India, 1837: William Avery is a young soldier with few prospects except rotting away in campaigns in India; Jeremiah Blake is a secret political agent gone native, a genius at languages and disguises, disenchanted with the whole ethos of British rule, but who cannot resist the challenge of an unresolved mystery. What starts as a wild goose chase for this unlikely pair—trying to track down a missing writer who lifts the lid on Calcutta society—becomes very much more sinister as Blake and Avery get sucked into the mysterious Thuggee cult and its even more ominous suppression.
There are shades of Heart of Darkness, sly references to Conan Doyle, that bring brilliantly to life the India of the 1830s with its urban squalor, glamorous princely courts and bazaars, and the ambiguous presence of the British overlords—the officers of the East India Company—who have their own predatory ambitions beyond London's oversight.
A FINALIST FOR THE EDGAR AWARD FOR BEST NOVEL
A WASHINGTON POST NOTABLE BOOK
LONGLISTED FOR THE BAILEYS WOMEN'S PRIZE FOR FICTION
About the Author
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Calcutta, September 1837
Excerpted from "The Strangler Vine"
Copyright © 2015 M.J. Carter.
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What People are Saying About This
Praise for THE STRANGLER VINE
“The Strangler Vine is a splendid novel with an enthralling story, a wonderfully drawn atmosphere, and an exotic mystery that captivated me.”—Bernard Cornwell
“Shades of H. Rider Haggard and Rudyard Kipling! Fans of the old-school adventure genre, in which brave heroes plunge into an unspeakable wilderness, finding danger at every step, should rejoice. . . . An absolute corker of a read, with marvelous characterization and trenchant historical analysis.”—Booklist (starred review)
“Superior fiction debut . . . The quest takes some surprising turns, and Carter is masterly at keeping the reader guessing what’s really going on. The final revelation is jaw-dropping”—Publishers Weekly (starred review)
“From the thrilling prolog to the satisfying conclusion, former journalist and nonfiction author Carter’s first foray into fiction hooks the reader into a ripping adventure ride, full of danger, conspiracy, and trickery. Carter’s clever historical thriller is a winner. The details of life in 1830s India are enthralling, as is the history of the Thugs. Historical fiction fans who love action, adventure, and intrigue supported by incredible research will devour this novel, which was longlisted for the 2014 Baileys Women’s Prize for Fiction.”—Library Journal (starred review)
“In the great detective novel tradition of The Moonstone and the Sherlock Holmes series, by way of The Glass Books trilogy, Carter’s debut is a thriller set in 1837 India. Two mismatched men from the East India Company, William Avery and Jeremiah Blake, are sent off to rescue Byronic poet-adventurer Xavier Mountstuart from a murderous sect of Kali worshippers. With gorgeous historical detail and deft characterization, Carter creates a rip-roaring detective romp — while also casting a gimlet eye on the effects of British imperialism and colonization of India."—Susan Elia MacNeal, New York Times-bestselling author of the Maggie Hope series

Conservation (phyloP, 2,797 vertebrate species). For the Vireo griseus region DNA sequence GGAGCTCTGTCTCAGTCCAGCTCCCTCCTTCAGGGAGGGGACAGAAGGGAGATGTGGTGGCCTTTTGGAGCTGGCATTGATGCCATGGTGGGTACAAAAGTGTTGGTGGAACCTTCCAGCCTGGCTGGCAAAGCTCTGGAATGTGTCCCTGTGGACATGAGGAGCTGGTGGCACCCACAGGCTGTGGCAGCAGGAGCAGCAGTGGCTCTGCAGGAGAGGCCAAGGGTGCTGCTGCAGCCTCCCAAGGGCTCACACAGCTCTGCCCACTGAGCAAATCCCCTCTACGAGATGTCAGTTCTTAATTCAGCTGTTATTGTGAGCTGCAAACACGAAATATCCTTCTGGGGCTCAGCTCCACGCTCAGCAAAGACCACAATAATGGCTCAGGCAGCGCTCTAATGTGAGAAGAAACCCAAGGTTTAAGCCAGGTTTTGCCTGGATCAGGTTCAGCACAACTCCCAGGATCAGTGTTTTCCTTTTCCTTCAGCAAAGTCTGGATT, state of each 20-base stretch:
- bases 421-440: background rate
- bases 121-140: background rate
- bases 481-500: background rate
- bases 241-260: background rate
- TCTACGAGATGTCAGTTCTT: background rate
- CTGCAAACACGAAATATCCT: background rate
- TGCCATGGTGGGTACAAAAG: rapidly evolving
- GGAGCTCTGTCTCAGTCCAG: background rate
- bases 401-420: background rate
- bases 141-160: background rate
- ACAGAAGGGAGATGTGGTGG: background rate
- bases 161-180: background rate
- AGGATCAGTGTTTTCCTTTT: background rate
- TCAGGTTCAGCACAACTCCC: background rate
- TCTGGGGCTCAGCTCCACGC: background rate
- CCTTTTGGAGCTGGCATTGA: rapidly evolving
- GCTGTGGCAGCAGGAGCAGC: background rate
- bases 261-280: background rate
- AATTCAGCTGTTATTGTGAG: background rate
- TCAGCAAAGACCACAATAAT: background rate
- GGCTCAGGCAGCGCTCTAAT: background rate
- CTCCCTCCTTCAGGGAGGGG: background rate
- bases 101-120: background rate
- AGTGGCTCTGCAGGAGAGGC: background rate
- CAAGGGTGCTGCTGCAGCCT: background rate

“This is a gripping story of conspiracy and betrayal set in an early Victorian India that is rendered with complete conviction. And as a historian, the author offers a thought-provoking re-interpretation of the Thuggee story.”—Charles Palliser, international bestselling author of The Quincunx
“M. J. Carter has cooked up a spicy dish: a pinch of Moonstone, a dash of Sherlock and a soupçon of Fu Manchu added to a rich stew of John Masters. A splendid romp and just the job for a cold winter's evening in front of a blazing fire”—William Dalrymple, author of White Mugals: Love and Betrayal in Eighteenth-Century India
“An exciting fictional debut . . . The Strangler Vine represents what must be a lifetime spent reading and soaking up Indian history and geography: you feel yourself to be in India in its grand palaces and its bazaars; in its colonial offices and in its jungles. Clothes, food, languages, and the physical appearance of all the characters, Indian and European, are evoked with Tolstoyan freshness . . . As well as being a rattling good yarn in the traditions of GA Henty or Rudyard Kipling, this is also a well-informed and enlightened modern book that has a properly skeptical view of imperialist propaganda. I do not remember when I enjoyed a novel more than this.”—AN Wilson, the Financial Times
“A strangler vine is a plant that chokes the life out of its host tree. In this erudite thriller, MJ Carter uses the image to describe the relationship between the East India Company and the colonized country being suffocated in its grip . . . fresh and original with many surprises in store . . . history subtly and intelligently entwines itself around a cracking good plot.”—London Evening Standard
“Lots of fast-moving drama, but [also] a carefully researched setting in early Victorian India . . . Carter gives us delicious descriptions of the wonderful court of a Rao, or Rajah: the hunting cheetahs, elephants wound about with golden chains. There are horrors too: the famine surrounding this dazzling wealth, the criminals executed by elephant-trampling. But ever onwards through the jungle presses the gallant young Avery, encountering treachery and violence, finally triumphing after many perils as a hero should. It’s a great read, white tigers and all.”—The Independent
“[An] excellent first novel . . . It blends John Masters, William Boyd, Wilkie Collins, and the Conan Doyle of Brigadier Gerard and the more orientalist Holmes stories to create a witty and entrancing historical thriller. . . . An inspired mix of sensation novel and odd-couple road novel, The Strangler Vine has a smirking sense of the absurdity of the whole colonial project.”—The Guardian